We thank the entire council for their hard work and would like to offer a special thanks to one of our Reeve Regional Champions, James Murtha of Michigan, who served on the council.

Complex Rehab Technology

We continued our work this year, with other coalition partners, to achieve Medicare coverage of seat elevation and standing systems in power wheelchairs.

In early October, Reeve advocates sent 690 letters to House offices urging them to sign onto the Langevin-Young letter to CMS Administrator Chiquita Brooks-LaSure, urging the agency to proceed with opening the NCD Reconsideration Request for public comment in a timely fashion. That letter received a bipartisan sign-on from 75 members of the House of Representatives.

While this issue is still ongoing, the broad support the Langevin-Young letter received will hopefully elevate the issue for CMS to resolve in 2022.

Air Carriers Access Amendments Act

The paralysis and spinal cord injury communities have known for a long time that air travel is fraught with emotional, financial, and even physical harm. From the difficulties in navigating airports, to the irreparable damage of essential wheelchairs in stowage, to injuries boarding or deplaning an aircraft, it is little wonder so many individuals report they’d rather drive long distances than fly.

That’s why we spent 2021 working closely with Paralyzed Veterans of America (PVA) and other disability rights groups to advocate for the Air Carriers Access Amendments Act (H.R. 1696). This bill would update the Air Carriers Access Act, originally passed in 1985, to ensure planes are designed to accommodate the needs of people with disabilities and allow for a private right of action if the airline fails to meet accessibility standards.

Our advocates sent 1,216 letters to Congress asking members to support this legislation, and we held an educational webinar on this bill in July. Those efforts have helped garner 23 cosponsors to date, and we are working to gather more ahead of the Federal Aviation Authority (FAA) reauthorization in 2023.

Home and Community-Based Services

When President Biden released his first budget in March 2021, it called for an investment of $400 billion to support home health care for Americans with disabilities and the aging. This was welcome news, as the disability community has been strongly advocating for additional support for home health care since the start of the pandemic.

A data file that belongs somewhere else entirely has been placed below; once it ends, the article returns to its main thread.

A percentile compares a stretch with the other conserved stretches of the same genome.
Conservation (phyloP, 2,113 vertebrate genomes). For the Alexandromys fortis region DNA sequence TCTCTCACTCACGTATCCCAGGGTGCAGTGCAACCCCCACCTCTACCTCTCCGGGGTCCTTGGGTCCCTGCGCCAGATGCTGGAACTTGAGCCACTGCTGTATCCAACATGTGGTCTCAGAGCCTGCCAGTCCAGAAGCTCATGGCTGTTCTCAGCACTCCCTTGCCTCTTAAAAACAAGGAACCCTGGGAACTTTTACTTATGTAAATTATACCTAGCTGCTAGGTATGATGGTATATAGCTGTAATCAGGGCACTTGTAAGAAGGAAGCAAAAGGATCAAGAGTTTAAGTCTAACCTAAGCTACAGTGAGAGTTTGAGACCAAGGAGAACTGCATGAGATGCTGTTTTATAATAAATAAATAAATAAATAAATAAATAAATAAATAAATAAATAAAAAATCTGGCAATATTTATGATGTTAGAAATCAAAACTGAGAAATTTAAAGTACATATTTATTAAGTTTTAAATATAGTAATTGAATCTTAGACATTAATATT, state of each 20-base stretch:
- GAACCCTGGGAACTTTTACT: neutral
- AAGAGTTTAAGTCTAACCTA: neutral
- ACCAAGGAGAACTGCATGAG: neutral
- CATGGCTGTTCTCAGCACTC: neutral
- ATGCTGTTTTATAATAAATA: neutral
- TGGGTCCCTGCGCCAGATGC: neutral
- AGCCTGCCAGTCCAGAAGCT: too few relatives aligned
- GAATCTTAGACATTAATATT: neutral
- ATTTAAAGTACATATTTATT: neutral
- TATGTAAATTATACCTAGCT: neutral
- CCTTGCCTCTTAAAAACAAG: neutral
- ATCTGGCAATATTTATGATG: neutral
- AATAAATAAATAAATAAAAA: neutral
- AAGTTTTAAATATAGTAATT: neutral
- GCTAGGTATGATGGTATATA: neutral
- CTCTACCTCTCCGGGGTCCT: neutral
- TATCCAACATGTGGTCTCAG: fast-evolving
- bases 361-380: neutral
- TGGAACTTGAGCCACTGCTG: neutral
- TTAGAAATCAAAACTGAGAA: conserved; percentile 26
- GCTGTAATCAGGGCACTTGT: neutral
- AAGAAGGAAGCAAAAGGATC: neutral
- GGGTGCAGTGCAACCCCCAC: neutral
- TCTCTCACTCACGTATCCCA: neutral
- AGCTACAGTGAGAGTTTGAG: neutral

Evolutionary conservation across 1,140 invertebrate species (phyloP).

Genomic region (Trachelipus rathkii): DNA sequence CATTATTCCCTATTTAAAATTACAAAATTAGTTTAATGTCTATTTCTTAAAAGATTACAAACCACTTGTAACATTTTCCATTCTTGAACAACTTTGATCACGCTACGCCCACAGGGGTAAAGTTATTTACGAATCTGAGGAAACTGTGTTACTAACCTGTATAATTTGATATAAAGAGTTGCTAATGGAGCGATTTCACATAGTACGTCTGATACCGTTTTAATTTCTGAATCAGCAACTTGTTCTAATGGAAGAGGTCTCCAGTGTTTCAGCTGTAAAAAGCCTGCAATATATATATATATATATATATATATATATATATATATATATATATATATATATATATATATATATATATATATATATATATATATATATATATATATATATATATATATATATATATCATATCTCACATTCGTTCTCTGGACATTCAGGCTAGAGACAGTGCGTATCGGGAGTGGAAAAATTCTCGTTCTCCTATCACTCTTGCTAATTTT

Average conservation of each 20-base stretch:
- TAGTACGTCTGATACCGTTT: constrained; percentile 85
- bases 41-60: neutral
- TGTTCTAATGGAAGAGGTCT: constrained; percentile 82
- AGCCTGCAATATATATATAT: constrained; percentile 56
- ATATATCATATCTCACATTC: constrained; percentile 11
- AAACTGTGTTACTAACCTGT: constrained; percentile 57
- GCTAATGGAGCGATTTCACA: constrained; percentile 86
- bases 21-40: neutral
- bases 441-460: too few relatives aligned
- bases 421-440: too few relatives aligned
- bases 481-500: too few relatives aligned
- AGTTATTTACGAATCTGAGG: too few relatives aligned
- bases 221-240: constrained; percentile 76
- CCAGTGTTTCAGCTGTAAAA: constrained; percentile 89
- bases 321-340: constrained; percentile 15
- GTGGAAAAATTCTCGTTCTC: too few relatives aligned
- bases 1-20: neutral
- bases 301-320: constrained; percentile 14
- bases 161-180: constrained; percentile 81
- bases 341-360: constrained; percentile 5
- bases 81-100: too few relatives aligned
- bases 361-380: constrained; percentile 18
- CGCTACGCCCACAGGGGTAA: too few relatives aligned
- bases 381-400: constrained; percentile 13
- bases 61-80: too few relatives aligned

The House ultimately included $150 billion in-home care funding in its version of the Build Back Better legislation. Smaller than the president’s request, but still a significant investment. As the summer wore on and negotiations in Congress heated up, the framework of the Build Back Better act continued to shrink, and there was a real worry that the provision would be dropped entirely.

After activating our grassroots, the Reeve Foundation sent 2,176 letters to Congress urging them to keep home care funding in Build Back Better and held meetings with key offices to educate them on the importance of this issue.

While the fate of the Build Back Better Act, President Biden’s signature domestic legislation, is still in question, the provision that increases investment in-home health care has emerged as one of the most broadly popular on Capitol Hill. That’s a testament to the hard work of our advocates and partnerships with our coalition partners.

Obviously, none of these accomplishments would have been possible without those advocates across the country who are willing to take action when called upon and share their stories with Congress. There is still much work to be done, but we can’t wait to get back to work in 2022 and continue to build on the momentum we have built together.

If you are interested in adding your voice to our advocacy efforts, you can sign up to become an advocate or contact Chris Carson, our policy and advocacy coordinator, at [email protected]. Or join our next Regional Champions policy briefing to learn more.

The National Paralysis Resource Center website is supported by the Administration for Community Living (ACL), U.S. Department of Health and Human Services (HHS) as part of a financial assistance award totaling $8,700,000 with 100 percent funding by ACL/HHS. The contents are those of the author(s) and do not necessarily represent the official views of, nor an endorsement, by ACL/HHS, or the U.S. Government.